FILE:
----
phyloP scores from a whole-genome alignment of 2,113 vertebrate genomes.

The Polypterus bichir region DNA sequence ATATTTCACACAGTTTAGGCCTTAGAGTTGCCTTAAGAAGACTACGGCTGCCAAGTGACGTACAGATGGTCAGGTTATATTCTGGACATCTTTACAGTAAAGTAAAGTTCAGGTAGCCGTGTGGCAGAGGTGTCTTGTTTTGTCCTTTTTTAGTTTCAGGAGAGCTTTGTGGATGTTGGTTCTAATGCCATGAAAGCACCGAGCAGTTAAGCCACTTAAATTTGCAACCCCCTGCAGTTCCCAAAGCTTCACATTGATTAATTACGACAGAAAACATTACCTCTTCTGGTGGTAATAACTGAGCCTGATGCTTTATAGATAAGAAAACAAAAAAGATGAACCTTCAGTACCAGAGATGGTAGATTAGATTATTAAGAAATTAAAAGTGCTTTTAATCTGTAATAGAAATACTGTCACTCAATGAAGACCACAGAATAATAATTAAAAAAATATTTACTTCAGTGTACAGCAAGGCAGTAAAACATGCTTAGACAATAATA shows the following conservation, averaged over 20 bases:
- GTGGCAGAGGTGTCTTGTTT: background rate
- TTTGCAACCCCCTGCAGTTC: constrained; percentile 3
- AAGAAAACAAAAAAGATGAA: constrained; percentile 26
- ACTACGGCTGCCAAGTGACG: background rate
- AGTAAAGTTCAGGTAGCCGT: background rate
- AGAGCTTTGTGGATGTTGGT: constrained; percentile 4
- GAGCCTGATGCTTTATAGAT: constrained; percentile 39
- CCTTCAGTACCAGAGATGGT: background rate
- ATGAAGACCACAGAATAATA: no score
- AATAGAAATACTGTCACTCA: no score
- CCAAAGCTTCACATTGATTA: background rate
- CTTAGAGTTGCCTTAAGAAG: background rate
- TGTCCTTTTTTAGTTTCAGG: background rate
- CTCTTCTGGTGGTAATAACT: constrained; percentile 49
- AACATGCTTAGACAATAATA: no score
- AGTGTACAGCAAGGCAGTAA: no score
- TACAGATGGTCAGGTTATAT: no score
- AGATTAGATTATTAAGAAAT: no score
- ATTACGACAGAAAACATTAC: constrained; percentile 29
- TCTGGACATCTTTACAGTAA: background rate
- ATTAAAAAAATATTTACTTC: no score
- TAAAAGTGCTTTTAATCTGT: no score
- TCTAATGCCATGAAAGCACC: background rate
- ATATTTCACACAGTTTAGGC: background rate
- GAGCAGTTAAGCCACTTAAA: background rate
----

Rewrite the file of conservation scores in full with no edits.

phyloP scores from a whole-genome alignment of 2,113 vertebrate genomes.

The Polypterus bichir region DNA sequence ATATTTCACACAGTTTAGGCCTTAGAGTTGCCTTAAGAAGACTACGGCTGCCAAGTGACGTACAGATGGTCAGGTTATATTCTGGACATCTTTACAGTAAAGTAAAGTTCAGGTAGCCGTGTGGCAGAGGTGTCTTGTTTTGTCCTTTTTTAGTTTCAGGAGAGCTTTGTGGATGTTGGTTCTAATGCCATGAAAGCACCGAGCAGTTAAGCCACTTAAATTTGCAACCCCCTGCAGTTCCCAAAGCTTCACATTGATTAATTACGACAGAAAACATTACCTCTTCTGGTGGTAATAACTGAGCCTGATGCTTTATAGATAAGAAAACAAAAAAGATGAACCTTCAGTACCAGAGATGGTAGATTAGATTATTAAGAAATTAAAAGTGCTTTTAATCTGTAATAGAAATACTGTCACTCAATGAAGACCACAGAATAATAATTAAAAAAATATTTACTTCAGTGTACAGCAAGGCAGTAAAACATGCTTAGACAATAATA shows the following conservation, averaged over 20 bases:
- GTGGCAGAGGTGTCTTGTTT: background rate
- TTTGCAACCCCCTGCAGTTC: constrained; percentile 3
- AAGAAAACAAAAAAGATGAA: constrained; percentile 26
- ACTACGGCTGCCAAGTGACG: background rate
- AGTAAAGTTCAGGTAGCCGT: background rate
- AGAGCTTTGTGGATGTTGGT: constrained; percentile 4
- GAGCCTGATGCTTTATAGAT: constrained; percentile 39
- CCTTCAGTACCAGAGATGGT: background rate
- ATGAAGACCACAGAATAATA: no score
- AATAGAAATACTGTCACTCA: no score
- CCAAAGCTTCACATTGATTA: background rate
- CTTAGAGTTGCCTTAAGAAG: background rate
- TGTCCTTTTTTAGTTTCAGG: background rate
- CTCTTCTGGTGGTAATAACT: constrained; percentile 49
- AACATGCTTAGACAATAATA: no score
- AGTGTACAGCAAGGCAGTAA: no score
- TACAGATGGTCAGGTTATAT: no score
- AGATTAGATTATTAAGAAAT: no score
- ATTACGACAGAAAACATTAC: constrained; percentile 29
- TCTGGACATCTTTACAGTAA: background rate
- ATTAAAAAAATATTTACTTC: no score
- TAAAAGTGCTTTTAATCTGT: no score
- TCTAATGCCATGAAAGCACC: background rate
- ATATTTCACACAGTTTAGGC: background rate
- GAGCAGTTAAGCCACTTAAA: background rate